Respondents obtained an IME with Dr. Bax. He said Applicant’s left thumb condition was idiopathic and cited Applicant’s age and gender as causative factors. Regardless of cause, Dr. Bax rated 5% PPD to the left thumb.
Applicant’s claimed was dismissed by the ALJ based on inconsistencies in her testimony and inconsistencies in the medical records. LIRC reversed the ALJ decision stating Applicant was not as careful as she should have been when documenting the details of her work-related injury. The Commission elaborated, stating Applicant is “not a physician or a lawyer and could not have known with certainty that she was dealing with a worker’s compensation claim”.
The ALJ determined at hearing that Claimant’s testimony was not credible. LIRC, however, decided her testimony was credible despite admitting “Applicant was not a good historian”. Instead, they deemed she had been honest in this matter. Thus, Dr. Klika’s opinion was found credible.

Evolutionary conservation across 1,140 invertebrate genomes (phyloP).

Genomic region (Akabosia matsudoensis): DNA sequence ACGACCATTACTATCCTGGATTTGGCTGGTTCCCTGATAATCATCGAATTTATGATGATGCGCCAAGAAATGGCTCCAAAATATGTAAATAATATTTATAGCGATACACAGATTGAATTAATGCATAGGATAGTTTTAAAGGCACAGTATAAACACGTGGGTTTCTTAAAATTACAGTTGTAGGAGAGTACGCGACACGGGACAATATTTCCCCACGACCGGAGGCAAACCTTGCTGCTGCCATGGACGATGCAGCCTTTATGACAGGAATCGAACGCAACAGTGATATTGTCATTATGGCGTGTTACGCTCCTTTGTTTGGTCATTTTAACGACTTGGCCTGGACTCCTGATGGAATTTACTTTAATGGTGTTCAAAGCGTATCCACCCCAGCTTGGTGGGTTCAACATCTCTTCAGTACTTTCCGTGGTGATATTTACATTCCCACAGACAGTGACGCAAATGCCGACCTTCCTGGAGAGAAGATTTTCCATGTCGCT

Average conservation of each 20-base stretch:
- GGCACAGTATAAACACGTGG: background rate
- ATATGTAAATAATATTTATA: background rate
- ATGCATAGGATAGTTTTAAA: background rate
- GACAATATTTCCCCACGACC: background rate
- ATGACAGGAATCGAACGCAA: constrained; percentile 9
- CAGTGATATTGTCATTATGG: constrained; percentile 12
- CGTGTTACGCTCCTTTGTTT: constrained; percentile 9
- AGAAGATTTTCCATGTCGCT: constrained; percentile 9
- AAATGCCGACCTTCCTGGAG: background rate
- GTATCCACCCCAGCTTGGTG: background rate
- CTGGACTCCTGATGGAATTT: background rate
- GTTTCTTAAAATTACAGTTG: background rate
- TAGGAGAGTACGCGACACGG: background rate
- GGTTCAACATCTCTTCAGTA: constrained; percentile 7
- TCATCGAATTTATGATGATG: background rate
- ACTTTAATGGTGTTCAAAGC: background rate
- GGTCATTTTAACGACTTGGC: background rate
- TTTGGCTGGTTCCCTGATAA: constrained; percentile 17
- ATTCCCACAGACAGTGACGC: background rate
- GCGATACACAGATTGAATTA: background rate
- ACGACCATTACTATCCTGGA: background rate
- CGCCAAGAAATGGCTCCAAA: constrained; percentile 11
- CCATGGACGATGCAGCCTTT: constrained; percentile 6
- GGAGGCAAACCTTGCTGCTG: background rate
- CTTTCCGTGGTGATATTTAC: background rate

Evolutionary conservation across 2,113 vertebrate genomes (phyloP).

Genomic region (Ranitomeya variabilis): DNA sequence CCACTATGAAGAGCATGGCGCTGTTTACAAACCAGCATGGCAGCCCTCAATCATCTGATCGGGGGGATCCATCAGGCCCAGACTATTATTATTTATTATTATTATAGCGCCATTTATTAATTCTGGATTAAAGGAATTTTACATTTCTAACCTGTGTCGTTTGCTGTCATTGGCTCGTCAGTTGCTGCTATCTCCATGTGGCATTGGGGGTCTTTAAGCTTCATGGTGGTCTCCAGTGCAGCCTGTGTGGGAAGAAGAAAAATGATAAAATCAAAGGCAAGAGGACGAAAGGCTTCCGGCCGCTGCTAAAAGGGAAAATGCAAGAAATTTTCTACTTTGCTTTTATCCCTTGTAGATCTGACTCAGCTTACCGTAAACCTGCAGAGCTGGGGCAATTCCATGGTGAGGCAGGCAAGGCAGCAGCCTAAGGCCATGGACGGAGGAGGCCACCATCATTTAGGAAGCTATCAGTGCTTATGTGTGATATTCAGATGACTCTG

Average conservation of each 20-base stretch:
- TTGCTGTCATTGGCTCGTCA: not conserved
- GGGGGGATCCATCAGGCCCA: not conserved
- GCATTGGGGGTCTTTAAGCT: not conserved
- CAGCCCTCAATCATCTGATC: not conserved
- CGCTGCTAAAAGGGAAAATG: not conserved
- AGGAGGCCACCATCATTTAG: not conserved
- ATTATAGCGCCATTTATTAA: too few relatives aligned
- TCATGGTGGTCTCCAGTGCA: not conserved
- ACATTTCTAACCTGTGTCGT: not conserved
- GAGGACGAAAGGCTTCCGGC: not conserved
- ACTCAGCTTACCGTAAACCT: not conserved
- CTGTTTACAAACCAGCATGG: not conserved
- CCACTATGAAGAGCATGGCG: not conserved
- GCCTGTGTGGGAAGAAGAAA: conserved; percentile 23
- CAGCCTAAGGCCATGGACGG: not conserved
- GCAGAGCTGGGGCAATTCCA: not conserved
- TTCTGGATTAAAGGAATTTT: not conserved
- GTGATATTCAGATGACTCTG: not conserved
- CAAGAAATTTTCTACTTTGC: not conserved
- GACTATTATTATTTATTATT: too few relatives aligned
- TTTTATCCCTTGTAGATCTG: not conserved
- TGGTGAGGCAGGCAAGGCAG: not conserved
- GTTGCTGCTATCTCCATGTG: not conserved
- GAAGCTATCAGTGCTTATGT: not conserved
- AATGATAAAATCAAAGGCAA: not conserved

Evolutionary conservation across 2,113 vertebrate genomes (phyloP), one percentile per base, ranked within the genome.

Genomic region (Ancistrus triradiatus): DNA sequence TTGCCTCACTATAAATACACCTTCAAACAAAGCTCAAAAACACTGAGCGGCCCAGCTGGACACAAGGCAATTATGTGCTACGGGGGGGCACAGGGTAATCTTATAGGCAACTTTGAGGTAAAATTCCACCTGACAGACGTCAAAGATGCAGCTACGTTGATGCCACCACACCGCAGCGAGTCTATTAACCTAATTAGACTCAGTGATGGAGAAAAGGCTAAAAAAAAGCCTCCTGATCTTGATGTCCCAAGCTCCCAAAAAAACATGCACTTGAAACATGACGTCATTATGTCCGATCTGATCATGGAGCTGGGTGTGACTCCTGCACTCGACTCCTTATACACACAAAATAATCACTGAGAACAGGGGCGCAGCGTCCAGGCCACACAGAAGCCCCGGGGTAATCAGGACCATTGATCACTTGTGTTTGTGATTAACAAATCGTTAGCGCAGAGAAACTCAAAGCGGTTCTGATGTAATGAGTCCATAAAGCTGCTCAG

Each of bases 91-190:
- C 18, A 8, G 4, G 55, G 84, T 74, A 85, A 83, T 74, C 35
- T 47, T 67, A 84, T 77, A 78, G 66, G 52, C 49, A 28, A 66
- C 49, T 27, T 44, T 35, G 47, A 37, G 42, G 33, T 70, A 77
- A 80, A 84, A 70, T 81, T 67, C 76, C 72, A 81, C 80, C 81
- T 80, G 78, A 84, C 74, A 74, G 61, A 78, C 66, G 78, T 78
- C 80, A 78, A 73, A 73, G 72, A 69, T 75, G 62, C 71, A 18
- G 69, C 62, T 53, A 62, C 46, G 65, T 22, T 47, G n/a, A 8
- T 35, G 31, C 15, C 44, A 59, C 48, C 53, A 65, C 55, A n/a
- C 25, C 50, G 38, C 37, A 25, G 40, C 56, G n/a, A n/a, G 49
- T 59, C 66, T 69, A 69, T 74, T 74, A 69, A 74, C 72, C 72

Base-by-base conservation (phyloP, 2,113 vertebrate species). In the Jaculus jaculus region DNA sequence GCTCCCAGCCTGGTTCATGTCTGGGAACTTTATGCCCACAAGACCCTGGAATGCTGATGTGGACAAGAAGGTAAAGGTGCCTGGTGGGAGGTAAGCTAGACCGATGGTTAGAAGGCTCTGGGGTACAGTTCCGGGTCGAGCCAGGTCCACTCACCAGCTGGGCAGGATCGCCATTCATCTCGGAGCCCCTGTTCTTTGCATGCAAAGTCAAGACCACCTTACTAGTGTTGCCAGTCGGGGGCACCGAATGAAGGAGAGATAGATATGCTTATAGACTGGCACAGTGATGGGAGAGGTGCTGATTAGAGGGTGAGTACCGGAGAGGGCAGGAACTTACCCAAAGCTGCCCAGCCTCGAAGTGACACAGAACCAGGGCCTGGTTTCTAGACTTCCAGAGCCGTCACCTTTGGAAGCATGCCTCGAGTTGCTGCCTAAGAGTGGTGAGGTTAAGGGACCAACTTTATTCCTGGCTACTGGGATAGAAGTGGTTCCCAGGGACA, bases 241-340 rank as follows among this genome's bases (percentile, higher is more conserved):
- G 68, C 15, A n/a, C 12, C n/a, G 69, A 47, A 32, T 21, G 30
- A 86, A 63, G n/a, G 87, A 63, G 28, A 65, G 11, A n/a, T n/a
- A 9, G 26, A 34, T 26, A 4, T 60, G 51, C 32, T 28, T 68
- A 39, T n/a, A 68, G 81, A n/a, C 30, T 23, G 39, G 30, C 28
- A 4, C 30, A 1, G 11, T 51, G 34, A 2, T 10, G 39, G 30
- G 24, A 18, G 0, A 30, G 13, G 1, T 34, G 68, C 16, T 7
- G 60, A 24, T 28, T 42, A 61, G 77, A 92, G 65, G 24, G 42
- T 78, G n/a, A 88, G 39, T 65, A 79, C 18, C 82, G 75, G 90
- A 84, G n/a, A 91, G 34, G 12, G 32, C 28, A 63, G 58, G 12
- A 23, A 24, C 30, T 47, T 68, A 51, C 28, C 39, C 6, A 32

Is LIRC’s decision in this matter at odds with the Smith v. Zielles Tree Serv., Inc., decision from October 2019?
As a reminder, in the Smith v. Zielles Tree Serv., Inc., decision, LIRC found that Claimant’s doctor’s opinion not to be credible because the doctor relied on an inaccurate or incomplete information/medical histories.
The opinion in the Orsted decision may be at odds with the Smith decision. Specifically, it appears the Orsted decision says opinions based on inaccurate or incomplete medical information may be deemed credible if the Claimant’s inaccuracies are because they were “not a careful or conscientious historian, but at some point honestly sought treatment for a [left thumb] condition” Orsted v. City of Green Bay and subsequently realized they “had a worker’s compensation claim related to that condition”. Id.